This IS The Borscht Belt! Resorts of the Jewish Catskills
Nearly a century ago, just 90 miles of New York City, celebrated Jewish resorts – both small and large – were created in the mountain communities of New York’s Sullivan and Ulster Counties. Jewish New Yorkers hungry for mountain air, good (kosher) food, and the American way of leisure came to the mountains by the thousands. By the 1950s, more than a million people inhabited a magical Jewish summer world of bungalow colonies, summer camps, as well as small and large hotels. The large resorts – such as Grossinger’s, Kutsher’s, the Concord, and the Nevele – were pioneers of the “all-inclusive vacation,” offering three meals a day, snacks, entertainment, child care, sports facilities: everything you can get now at Club Med – plus a knish to die for.
The legendary Grossinger’s grew from a single-family house in which the owners rented rooms to a 1,200-acre, 35-building resort – complete with its own airstrip and post office – that served 150,000 guests a year.
“Borscht Belt” entertainment was first-rate. Musicians like Duke Ellington, Louis Armstrong, and Dean Martin, and comics Rodney Dangerfield, Henny Youngman, Woody Allen, and Jerry Seinfeld all toured the hotels. The “Jewish Catskills” were popularized in books and movies, and made nationally famous through the vehicle of “Borsht Belt humor.”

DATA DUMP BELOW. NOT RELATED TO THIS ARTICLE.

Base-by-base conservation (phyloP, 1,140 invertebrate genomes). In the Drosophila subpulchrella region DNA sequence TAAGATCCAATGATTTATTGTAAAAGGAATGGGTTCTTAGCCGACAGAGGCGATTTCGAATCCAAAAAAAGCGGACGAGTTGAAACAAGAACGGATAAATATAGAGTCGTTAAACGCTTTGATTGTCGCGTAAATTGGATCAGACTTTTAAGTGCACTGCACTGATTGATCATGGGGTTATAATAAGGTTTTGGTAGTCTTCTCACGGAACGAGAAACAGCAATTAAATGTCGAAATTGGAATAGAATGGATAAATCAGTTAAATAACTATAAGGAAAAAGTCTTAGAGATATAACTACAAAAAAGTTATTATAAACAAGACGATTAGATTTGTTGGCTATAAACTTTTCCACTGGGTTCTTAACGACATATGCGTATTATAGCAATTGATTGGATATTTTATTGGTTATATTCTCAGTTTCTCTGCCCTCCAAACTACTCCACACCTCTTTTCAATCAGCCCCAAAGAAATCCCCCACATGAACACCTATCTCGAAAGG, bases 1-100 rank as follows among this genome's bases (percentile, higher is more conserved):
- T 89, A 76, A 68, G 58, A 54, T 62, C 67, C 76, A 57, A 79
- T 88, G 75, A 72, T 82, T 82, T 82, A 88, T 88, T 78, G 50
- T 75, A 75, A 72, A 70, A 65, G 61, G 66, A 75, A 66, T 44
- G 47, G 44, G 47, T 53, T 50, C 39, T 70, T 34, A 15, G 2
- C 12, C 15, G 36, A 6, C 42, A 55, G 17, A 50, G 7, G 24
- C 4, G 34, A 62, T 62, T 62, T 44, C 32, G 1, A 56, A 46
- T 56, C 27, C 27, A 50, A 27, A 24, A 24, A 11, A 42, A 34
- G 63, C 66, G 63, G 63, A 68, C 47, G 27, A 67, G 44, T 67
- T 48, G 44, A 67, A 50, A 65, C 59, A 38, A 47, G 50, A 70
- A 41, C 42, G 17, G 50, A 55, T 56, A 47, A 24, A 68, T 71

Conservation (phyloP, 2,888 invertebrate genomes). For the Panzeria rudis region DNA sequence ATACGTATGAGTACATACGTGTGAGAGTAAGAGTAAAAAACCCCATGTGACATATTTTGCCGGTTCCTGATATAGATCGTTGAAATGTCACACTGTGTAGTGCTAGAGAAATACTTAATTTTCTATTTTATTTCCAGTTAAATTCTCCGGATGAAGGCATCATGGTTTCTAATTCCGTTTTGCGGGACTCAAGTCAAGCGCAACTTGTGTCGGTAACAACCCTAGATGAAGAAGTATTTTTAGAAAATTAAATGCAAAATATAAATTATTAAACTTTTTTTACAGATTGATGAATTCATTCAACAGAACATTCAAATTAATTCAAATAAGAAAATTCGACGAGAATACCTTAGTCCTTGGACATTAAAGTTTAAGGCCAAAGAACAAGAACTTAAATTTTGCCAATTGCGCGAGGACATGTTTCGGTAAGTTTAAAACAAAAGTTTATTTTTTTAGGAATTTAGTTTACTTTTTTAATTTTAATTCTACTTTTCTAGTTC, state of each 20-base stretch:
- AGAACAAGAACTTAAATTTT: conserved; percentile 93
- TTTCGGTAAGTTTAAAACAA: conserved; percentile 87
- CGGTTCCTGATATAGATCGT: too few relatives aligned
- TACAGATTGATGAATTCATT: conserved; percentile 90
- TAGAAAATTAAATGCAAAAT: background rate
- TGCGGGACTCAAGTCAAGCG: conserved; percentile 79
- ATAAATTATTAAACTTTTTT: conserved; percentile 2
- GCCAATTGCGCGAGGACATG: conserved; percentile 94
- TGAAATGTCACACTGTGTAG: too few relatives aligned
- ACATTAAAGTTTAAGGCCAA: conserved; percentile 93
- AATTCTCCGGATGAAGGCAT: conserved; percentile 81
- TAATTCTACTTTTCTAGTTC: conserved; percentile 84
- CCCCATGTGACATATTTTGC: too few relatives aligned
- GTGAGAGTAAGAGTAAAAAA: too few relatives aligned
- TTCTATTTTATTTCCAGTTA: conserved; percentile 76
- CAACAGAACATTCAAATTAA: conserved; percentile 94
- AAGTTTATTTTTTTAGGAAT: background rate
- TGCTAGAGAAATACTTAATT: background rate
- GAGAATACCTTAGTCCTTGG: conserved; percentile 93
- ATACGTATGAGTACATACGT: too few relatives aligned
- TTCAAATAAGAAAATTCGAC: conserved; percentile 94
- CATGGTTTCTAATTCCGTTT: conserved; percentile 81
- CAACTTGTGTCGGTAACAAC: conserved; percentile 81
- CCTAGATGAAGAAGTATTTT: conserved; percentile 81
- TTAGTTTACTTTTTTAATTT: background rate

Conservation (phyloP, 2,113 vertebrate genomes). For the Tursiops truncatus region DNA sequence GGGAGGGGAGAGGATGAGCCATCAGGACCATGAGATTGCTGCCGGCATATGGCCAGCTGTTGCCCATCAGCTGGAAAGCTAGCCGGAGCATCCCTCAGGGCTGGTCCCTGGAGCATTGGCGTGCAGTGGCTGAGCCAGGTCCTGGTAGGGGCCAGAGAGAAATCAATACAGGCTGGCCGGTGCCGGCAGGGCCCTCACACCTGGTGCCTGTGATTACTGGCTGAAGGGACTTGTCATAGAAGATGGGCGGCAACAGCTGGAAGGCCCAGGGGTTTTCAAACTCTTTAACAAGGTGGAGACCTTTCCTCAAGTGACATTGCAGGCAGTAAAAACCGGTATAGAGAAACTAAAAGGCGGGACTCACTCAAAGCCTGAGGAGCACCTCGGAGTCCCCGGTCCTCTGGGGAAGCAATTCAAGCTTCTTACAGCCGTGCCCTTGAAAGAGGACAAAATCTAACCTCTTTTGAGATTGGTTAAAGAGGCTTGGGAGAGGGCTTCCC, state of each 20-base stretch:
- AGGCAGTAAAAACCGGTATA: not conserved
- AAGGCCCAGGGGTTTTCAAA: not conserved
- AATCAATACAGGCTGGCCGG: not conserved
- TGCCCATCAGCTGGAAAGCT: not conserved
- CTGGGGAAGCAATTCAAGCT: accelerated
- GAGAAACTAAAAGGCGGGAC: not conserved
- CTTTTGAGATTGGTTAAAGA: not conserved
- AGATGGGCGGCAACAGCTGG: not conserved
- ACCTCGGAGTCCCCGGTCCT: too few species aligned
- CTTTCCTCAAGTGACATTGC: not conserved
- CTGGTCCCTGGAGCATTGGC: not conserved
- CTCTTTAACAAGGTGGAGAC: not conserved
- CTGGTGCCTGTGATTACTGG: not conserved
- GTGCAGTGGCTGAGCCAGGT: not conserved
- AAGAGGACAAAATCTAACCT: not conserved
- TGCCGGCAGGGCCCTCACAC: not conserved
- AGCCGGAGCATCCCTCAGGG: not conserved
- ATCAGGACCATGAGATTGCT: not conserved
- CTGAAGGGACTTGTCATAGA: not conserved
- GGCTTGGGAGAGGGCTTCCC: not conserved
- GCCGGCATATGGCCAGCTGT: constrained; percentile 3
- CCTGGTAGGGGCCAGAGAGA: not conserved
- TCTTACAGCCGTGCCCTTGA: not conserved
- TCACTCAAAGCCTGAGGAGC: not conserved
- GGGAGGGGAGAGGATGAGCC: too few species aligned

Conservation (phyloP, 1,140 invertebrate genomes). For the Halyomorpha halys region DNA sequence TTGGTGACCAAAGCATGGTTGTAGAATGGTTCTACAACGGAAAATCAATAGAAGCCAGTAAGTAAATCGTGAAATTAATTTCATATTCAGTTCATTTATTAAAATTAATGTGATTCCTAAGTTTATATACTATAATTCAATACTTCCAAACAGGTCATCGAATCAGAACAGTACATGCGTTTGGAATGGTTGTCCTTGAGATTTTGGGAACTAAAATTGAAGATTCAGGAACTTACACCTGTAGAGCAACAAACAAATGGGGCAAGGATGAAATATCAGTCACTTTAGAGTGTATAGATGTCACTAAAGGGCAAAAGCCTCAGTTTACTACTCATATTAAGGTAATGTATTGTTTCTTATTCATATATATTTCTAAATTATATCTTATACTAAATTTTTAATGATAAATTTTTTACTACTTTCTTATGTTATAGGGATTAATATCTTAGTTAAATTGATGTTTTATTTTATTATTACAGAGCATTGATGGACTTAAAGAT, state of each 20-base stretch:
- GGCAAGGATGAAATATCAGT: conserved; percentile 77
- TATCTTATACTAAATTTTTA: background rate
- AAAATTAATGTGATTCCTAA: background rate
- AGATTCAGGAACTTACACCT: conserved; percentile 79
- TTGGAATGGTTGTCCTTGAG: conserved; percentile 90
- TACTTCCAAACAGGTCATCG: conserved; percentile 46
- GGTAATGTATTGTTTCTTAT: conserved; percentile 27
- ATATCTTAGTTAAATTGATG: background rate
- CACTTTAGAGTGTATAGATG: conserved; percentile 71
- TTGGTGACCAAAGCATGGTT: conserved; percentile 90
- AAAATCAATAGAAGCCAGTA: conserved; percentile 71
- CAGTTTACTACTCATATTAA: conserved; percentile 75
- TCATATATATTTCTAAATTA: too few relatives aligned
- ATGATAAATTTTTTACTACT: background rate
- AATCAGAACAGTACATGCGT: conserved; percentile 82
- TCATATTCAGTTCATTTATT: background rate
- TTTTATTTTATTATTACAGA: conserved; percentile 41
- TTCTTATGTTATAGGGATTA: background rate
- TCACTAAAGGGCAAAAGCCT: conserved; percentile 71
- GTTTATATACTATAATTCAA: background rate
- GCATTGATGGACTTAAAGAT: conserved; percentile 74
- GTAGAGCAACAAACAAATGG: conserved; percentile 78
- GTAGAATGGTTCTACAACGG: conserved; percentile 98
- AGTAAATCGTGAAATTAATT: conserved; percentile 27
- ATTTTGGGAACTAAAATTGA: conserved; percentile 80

Importantly, the institutions of the “Jewish Catskills” helped shape American Jewish culture – enabling Jews to become more “American” while at the same time introducing the American public to immigrant Jewish culture. Join popular lecturer Justin Ferate as we dermonen zikh (reminisce), sing, dance, swim, hike, play pinochle and mahjong, kvetch about food portions, and cavort in the beloved and long-lost memories of the Jewish Catskills.
THIS IS PART TWO OF A TWO-PART SERIES. It is NOT necessary to have seen part 1 of this series to watch part 2.
Recordings will NOT be available afterwards.
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